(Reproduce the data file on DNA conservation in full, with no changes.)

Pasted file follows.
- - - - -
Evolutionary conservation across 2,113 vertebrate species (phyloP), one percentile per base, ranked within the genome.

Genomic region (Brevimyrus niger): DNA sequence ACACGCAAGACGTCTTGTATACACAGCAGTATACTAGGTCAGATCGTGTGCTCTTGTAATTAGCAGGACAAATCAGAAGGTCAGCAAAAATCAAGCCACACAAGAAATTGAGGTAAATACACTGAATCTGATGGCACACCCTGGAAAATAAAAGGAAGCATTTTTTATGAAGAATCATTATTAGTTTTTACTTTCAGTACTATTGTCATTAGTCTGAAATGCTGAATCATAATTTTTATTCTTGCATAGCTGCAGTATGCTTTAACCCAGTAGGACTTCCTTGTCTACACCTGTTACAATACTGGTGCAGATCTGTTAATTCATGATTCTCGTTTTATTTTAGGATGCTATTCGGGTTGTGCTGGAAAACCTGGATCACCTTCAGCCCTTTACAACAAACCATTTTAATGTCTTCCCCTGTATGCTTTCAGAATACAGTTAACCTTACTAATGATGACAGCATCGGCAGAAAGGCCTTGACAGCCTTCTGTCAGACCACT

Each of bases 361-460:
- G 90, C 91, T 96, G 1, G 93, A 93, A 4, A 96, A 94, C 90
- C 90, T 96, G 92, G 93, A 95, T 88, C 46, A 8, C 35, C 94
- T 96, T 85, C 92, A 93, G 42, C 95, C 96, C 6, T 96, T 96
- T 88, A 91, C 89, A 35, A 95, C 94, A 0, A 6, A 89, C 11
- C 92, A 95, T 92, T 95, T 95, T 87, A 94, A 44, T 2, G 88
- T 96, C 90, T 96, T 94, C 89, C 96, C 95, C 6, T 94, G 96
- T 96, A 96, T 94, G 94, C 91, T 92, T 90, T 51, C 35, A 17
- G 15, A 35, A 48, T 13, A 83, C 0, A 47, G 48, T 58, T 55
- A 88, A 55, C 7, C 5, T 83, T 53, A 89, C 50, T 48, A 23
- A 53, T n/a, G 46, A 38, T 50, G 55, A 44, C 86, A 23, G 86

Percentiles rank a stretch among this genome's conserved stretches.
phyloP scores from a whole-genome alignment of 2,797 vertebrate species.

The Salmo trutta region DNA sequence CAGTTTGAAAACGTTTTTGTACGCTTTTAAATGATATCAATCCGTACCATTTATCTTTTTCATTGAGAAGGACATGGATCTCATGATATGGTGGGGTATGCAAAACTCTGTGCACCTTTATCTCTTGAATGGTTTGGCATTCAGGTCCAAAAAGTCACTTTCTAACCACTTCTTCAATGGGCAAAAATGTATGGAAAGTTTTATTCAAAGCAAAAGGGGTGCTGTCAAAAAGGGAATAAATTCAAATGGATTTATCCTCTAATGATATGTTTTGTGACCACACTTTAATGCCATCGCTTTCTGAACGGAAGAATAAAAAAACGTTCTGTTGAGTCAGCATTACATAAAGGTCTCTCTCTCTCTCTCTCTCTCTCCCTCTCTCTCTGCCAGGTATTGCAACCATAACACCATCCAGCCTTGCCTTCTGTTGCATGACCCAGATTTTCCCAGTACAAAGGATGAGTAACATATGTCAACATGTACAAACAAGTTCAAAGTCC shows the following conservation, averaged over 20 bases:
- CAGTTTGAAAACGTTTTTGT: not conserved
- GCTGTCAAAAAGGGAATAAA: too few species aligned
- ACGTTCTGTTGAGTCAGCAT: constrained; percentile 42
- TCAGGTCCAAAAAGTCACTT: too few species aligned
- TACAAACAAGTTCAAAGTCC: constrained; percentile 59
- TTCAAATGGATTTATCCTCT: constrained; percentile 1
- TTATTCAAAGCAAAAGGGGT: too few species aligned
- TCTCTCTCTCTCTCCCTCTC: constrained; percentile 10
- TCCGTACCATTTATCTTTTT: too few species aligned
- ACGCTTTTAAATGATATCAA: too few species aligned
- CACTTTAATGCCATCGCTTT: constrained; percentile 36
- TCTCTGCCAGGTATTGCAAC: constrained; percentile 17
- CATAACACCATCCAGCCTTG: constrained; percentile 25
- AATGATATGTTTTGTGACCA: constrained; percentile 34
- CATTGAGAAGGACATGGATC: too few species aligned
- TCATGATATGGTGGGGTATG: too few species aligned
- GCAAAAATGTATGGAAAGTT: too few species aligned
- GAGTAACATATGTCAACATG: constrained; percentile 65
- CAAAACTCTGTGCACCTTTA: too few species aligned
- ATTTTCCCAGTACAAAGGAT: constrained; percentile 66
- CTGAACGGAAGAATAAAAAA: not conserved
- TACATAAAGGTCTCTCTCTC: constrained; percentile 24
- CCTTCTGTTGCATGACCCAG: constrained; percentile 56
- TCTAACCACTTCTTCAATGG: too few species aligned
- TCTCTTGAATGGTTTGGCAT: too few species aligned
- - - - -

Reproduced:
Evolutionary conservation across 2,113 vertebrate species (phyloP), one percentile per base, ranked within the genome.

Genomic region (Brevimyrus niger): DNA sequence ACACGCAAGACGTCTTGTATACACAGCAGTATACTAGGTCAGATCGTGTGCTCTTGTAATTAGCAGGACAAATCAGAAGGTCAGCAAAAATCAAGCCACACAAGAAATTGAGGTAAATACACTGAATCTGATGGCACACCCTGGAAAATAAAAGGAAGCATTTTTTATGAAGAATCATTATTAGTTTTTACTTTCAGTACTATTGTCATTAGTCTGAAATGCTGAATCATAATTTTTATTCTTGCATAGCTGCAGTATGCTTTAACCCAGTAGGACTTCCTTGTCTACACCTGTTACAATACTGGTGCAGATCTGTTAATTCATGATTCTCGTTTTATTTTAGGATGCTATTCGGGTTGTGCTGGAAAACCTGGATCACCTTCAGCCCTTTACAACAAACCATTTTAATGTCTTCCCCTGTATGCTTTCAGAATACAGTTAACCTTACTAATGATGACAGCATCGGCAGAAAGGCCTTGACAGCCTTCTGTCAGACCACT

Each of bases 361-460:
- G 90, C 91, T 96, G 1, G 93, A 93, A 4, A 96, A 94, C 90
- C 90, T 96, G 92, G 93, A 95, T 88, C 46, A 8, C 35, C 94
- T 96, T 85, C 92, A 93, G 42, C 95, C 96, C 6, T 96, T 96
- T 88, A 91, C 89, A 35, A 95, C 94, A 0, A 6, A 89, C 11
- C 92, A 95, T 92, T 95, T 95, T 87, A 94, A 44, T 2, G 88
- T 96, C 90, T 96, T 94, C 89, C 96, C 95, C 6, T 94, G 96
- T 96, A 96, T 94, G 94, C 91, T 92, T 90, T 51, C 35, A 17
- G 15, A 35, A 48, T 13, A 83, C 0, A 47, G 48, T 58, T 55
- A 88, A 55, C 7, C 5, T 83, T 53, A 89, C 50, T 48, A 23
- A 53, T n/a, G 46, A 38, T 50, G 55, A 44, C 86, A 23, G 86

Percentiles rank a stretch among this genome's conserved stretches.
phyloP scores from a whole-genome alignment of 2,797 vertebrate species.

The Salmo trutta region DNA sequence CAGTTTGAAAACGTTTTTGTACGCTTTTAAATGATATCAATCCGTACCATTTATCTTTTTCATTGAGAAGGACATGGATCTCATGATATGGTGGGGTATGCAAAACTCTGTGCACCTTTATCTCTTGAATGGTTTGGCATTCAGGTCCAAAAAGTCACTTTCTAACCACTTCTTCAATGGGCAAAAATGTATGGAAAGTTTTATTCAAAGCAAAAGGGGTGCTGTCAAAAAGGGAATAAATTCAAATGGATTTATCCTCTAATGATATGTTTTGTGACCACACTTTAATGCCATCGCTTTCTGAACGGAAGAATAAAAAAACGTTCTGTTGAGTCAGCATTACATAAAGGTCTCTCTCTCTCTCTCTCTCTCTCCCTCTCTCTCTGCCAGGTATTGCAACCATAACACCATCCAGCCTTGCCTTCTGTTGCATGACCCAGATTTTCCCAGTACAAAGGATGAGTAACATATGTCAACATGTACAAACAAGTTCAAAGTCC shows the following conservation, averaged over 20 bases:
- CAGTTTGAAAACGTTTTTGT: not conserved
- GCTGTCAAAAAGGGAATAAA: too few species aligned
- ACGTTCTGTTGAGTCAGCAT: constrained; percentile 42
- TCAGGTCCAAAAAGTCACTT: too few species aligned
- TACAAACAAGTTCAAAGTCC: constrained; percentile 59
- TTCAAATGGATTTATCCTCT: constrained; percentile 1
- TTATTCAAAGCAAAAGGGGT: too few species aligned
- TCTCTCTCTCTCTCCCTCTC: constrained; percentile 10
- TCCGTACCATTTATCTTTTT: too few species aligned
- ACGCTTTTAAATGATATCAA: too few species aligned
- CACTTTAATGCCATCGCTTT: constrained; percentile 36
- TCTCTGCCAGGTATTGCAAC: constrained; percentile 17
- CATAACACCATCCAGCCTTG: constrained; percentile 25
- AATGATATGTTTTGTGACCA: constrained; percentile 34
- CATTGAGAAGGACATGGATC: too few species aligned
- TCATGATATGGTGGGGTATG: too few species aligned
- GCAAAAATGTATGGAAAGTT: too few species aligned
- GAGTAACATATGTCAACATG: constrained; percentile 65
- CAAAACTCTGTGCACCTTTA: too few species aligned
- ATTTTCCCAGTACAAAGGAT: constrained; percentile 66
- CTGAACGGAAGAATAAAAAA: not conserved
- TACATAAAGGTCTCTCTCTC: constrained; percentile 24
- CCTTCTGTTGCATGACCCAG: constrained; percentile 56
- TCTAACCACTTCTTCAATGG: too few species aligned
- TCTCTTGAATGGTTTGGCAT: too few species aligned